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A Near Future: Nic Clear’s Tribute to JG Ballard

Author: • Dec 28th, 2009 •

Category: academia, airports, alternate worlds, architecture, audio, body horror, dystopia, enviro-disaster, features, Lead Story, R.I.P. JGB, Shanghai, urban ruins, utopia, WWII

Ballardian: Nic Clear

Ballardian: Architectural Design JG BALLARD, 1930–2009

Originally published in Architectures of the Near Future: Architectural Design (ed. Nic Clear), September-October 2009. pp. 5, 6-11. Reproduced with permission.

James Graham Ballard was one of the most original and distinctive authors of the last part of the 20th century and the beginning of the 21st century. His writing encompassed topics as diverse as ecological crisis, technological fetishism, urban ruination and suburban mob culture, and he pursued these topics with a wit and inventiveness that is without equal.

Ballard’s understanding of architecture and architects, and his prophetic visions, made him one of the most important figures in the literary articulation of architectural issues and concerns.

From the description of futuristic houses that empathise with their inhabitants, to the bleak characterisation of gated communities consumed by sex, drugs and violence, Ballard’s world is highly prescient and ruthlessly unsentimental. At a time when architectural discourse has become wholly subsumed by the moneymaking pre-occupations of the architectural profession, the writings of JG Ballard serve as reminder that architecture is about people, the things that they do and the places where they do them. Sometimes architecture will involve terrible people doing terrible things in terrible places, but the enduring nature of the human species is that we will always carry on; there is, after all, always the future.

Nic Clear, 2009.

Introduction: ‘A NEAR FUTURE’, by Nic Clear.

Of all the arts, architecture is the closest constitutively to the economic, with which, in the form of commissions and land values, it has a virtually unmediated relationship.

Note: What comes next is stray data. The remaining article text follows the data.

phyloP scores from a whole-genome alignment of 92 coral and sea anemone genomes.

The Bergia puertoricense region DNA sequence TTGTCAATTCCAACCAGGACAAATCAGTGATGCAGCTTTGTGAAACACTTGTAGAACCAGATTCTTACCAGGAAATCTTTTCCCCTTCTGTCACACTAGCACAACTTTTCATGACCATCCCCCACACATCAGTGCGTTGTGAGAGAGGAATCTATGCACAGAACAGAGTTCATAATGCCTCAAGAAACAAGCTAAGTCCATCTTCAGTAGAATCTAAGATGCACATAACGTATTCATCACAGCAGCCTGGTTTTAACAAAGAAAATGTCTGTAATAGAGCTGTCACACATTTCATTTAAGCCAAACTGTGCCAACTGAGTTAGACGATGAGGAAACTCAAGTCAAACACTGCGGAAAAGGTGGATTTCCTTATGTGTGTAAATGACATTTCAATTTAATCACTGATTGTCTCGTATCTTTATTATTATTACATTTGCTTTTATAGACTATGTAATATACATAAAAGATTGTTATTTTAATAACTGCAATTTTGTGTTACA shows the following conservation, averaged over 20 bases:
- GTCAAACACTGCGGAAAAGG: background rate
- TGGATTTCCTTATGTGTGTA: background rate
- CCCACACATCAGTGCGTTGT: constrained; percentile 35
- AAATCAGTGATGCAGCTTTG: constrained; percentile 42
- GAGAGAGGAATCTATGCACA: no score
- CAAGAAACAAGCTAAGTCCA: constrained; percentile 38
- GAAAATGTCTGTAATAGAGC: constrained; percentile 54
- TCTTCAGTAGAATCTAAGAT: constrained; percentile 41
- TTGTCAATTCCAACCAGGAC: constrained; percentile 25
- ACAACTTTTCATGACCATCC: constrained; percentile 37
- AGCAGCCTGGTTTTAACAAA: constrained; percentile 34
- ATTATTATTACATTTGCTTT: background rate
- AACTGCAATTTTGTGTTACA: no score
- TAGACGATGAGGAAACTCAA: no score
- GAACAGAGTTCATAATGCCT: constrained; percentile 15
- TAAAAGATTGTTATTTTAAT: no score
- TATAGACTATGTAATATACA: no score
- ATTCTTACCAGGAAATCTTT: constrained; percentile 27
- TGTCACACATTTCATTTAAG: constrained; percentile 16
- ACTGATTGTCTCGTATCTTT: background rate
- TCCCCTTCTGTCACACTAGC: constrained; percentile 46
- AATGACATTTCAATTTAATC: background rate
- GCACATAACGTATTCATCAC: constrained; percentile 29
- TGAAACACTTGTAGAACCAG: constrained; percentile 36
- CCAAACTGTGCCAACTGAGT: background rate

Frederic Jameson, Postmodernism, or, The Cultural Logic of Late Capitalism, 1991, p 5.[1]

Later, as he sat on the balcony eating the dog, Dr Robert Laing reflected on the unusual events that had taken place within this huge apartment building during the previous three months.

JG Ballard, High-Rise, 1975, p 7.[2]

Architectural design is always about the future; when architects make a proposition they always assume that it takes place in some imagined future. Architects nearly always assume that this future will be ‘better’ than the present, often as a consequence of what is being proposed. Architecture is, by its very nature, utopian.

Contemporary architecture, unlike earlier models of ‘utopian’ architecture, or perhaps because of the stigma attached to those models, has resisted an explicitly social and political agenda. Instead it has become driven by ‘ideal’ formalist agendas facilitated by the ‘shape-making’ potential of new computer-based design tools and funded by speculative finance.

Indeed, the most important transformations that have occurred in architecture over the last 30 years have not been in the shifts in fashion marking out new typologies, new forms of representation, new materials or new forms of manufacture; the biggest single shift has been in the new economic relations within the building industry and the new forms of contractual relationships that this has brought about. The rise of fast-track construction in the 1980s heralded a major change in the motivations for construction and brought about a homogenisation of building output largely predicated on maximising the economic value of the project, often with little regard for its social value.